…So what do you think? I’d tend to agree with Mr. Tolkien on this one – Mr. Lewis seems to me to have been far off the mark.

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4 Responses to Guest Post: Letter 49

  1. vishmehr24 says:

    I find CS Lewis reasonable. First, he assumes that
    “the majority of the British people are not Christian “.
    There is in fact a wide latitude between strict Catholic view that Tolkien talks of and modern anarchy, There is Moslem system-polygamy upto four views and free divorce for men, there is Hindu view–polygamy but No divorce, there is Protestant and Jewish view–monogamy but some divorce. All these systems have sustained civilizations for centuries. That “wrong behavior is progressive” is an observation limited to post-Christian cultures. There have many wrong behaviors that have not progressed i.e. Moslems have held onto their imperfect system very stably.
    However, in the British context I would agree that
    “the State was in fact saying by implication: I do not recognize the existence of your church”
    I write from India. Here we do not have a uniform civil code. Instead there are different civil (i.e. family) laws that apply to Hindus, Moslems, Christians etc. SO, if one marries under Christian civil law, the State enforces it. I think this is a viable option.
    A uniform civil code is not a necessity.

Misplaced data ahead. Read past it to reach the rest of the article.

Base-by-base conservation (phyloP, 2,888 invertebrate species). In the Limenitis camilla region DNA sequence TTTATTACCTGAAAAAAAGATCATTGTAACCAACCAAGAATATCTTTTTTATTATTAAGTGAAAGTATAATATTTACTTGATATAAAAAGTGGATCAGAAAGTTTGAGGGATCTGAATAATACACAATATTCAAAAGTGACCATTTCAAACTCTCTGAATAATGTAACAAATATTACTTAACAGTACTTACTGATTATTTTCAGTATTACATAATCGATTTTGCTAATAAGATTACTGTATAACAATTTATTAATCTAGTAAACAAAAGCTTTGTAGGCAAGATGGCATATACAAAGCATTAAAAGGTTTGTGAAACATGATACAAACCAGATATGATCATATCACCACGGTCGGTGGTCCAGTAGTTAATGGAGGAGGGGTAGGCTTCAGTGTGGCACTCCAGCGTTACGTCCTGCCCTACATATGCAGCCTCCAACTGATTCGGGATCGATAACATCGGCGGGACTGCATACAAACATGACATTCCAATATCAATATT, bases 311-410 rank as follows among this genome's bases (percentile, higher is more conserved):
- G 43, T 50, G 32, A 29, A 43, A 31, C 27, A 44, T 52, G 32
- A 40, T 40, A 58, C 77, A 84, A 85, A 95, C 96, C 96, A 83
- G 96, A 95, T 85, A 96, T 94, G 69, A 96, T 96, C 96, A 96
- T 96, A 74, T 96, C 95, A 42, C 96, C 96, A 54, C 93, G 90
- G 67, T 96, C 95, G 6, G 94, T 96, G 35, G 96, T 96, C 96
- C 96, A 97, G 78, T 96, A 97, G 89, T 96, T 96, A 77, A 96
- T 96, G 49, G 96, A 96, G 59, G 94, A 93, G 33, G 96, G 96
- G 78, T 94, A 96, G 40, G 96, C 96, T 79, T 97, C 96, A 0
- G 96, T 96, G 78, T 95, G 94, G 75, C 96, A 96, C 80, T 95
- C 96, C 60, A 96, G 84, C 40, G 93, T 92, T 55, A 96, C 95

2. I’d tend to agree with Mr. Tolkien on this one – Mr. Lewis seems to me to have been far off the mark.

    I’d have to see what Lewis said before declaring how “off the mark” he might have been. They might both be right and just arguing at cross purposes. Do you have the Lewis letter?

  3. I agree with Nate on (re)reading Lewis’ part. So, with that caveat, I’m really impressed with Tolkien’s reply and exposition.

    He is straightforward, which tells us something of their relationship, I think, and the fact that he respects Lewis and doesn’t feel any need to qualify his statements so as not to offend Lewis’ feelings. This is refreshing to me, since I find myself, as a rule, qualifying statements so as to avoid giving offense.

    It also aligns with something I’ve – what, noticed? theorized? – regarding the Truth, and free will, fallenness, all of it. He doesn’t come across this way to me, but I know Tolkien would come across as too strict or demanding for a lot of people I know. But he’s not wrong.

    In other words, it is worthwhile to bring people along in stages, just as I think God Himself does with all of us, in acclimating us to the Truth. Lewis, speaking to a popular audience, pulls the veil back a little; in a private correspondence, Tolkien pulls it back further.

    But unlike the Progressive agenda, this is for the disciple’s benefit. Too much light at once will kill a man. Let him become acclimated, step-by-step, and he will (step-by-step) grow in holiness and the experience of God’s glory.

    This may all be tangential at best. As for the content of Tolkien’s thoughts, I think he is spot-on.